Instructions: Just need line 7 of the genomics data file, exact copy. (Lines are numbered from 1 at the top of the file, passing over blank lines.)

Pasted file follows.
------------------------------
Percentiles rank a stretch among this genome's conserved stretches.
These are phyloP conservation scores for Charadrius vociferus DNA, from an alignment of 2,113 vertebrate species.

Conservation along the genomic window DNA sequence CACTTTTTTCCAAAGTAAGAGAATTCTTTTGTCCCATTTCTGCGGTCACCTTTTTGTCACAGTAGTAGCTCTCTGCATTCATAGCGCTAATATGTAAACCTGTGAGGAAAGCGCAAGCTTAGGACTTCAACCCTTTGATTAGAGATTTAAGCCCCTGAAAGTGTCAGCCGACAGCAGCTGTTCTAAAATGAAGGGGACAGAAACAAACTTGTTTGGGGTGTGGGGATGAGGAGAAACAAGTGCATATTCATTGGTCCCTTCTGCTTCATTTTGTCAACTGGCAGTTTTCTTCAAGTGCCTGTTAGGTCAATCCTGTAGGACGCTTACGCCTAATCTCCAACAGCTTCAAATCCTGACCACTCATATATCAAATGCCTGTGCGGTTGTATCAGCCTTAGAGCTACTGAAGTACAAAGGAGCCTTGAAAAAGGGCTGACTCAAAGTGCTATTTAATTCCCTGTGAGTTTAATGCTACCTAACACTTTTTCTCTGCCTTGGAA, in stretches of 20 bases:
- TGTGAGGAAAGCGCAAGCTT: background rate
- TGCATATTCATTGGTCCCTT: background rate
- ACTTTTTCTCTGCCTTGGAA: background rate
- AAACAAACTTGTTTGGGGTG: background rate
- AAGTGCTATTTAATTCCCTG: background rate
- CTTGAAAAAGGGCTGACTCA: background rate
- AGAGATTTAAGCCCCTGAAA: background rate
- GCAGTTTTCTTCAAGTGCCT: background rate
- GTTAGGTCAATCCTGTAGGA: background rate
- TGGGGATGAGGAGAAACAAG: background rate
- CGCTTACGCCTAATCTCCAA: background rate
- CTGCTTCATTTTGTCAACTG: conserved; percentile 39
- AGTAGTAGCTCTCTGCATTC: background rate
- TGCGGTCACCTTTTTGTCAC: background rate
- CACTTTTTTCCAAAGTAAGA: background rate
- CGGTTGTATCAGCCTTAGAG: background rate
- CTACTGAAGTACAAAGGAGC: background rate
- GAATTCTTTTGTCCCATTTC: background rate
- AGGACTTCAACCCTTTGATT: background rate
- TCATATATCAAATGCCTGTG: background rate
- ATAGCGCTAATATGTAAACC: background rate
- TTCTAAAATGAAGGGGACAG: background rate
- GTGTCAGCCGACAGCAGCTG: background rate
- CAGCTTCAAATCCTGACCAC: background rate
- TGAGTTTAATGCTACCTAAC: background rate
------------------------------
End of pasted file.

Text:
- AAACAAACTTGTTTGGGGTG: background rate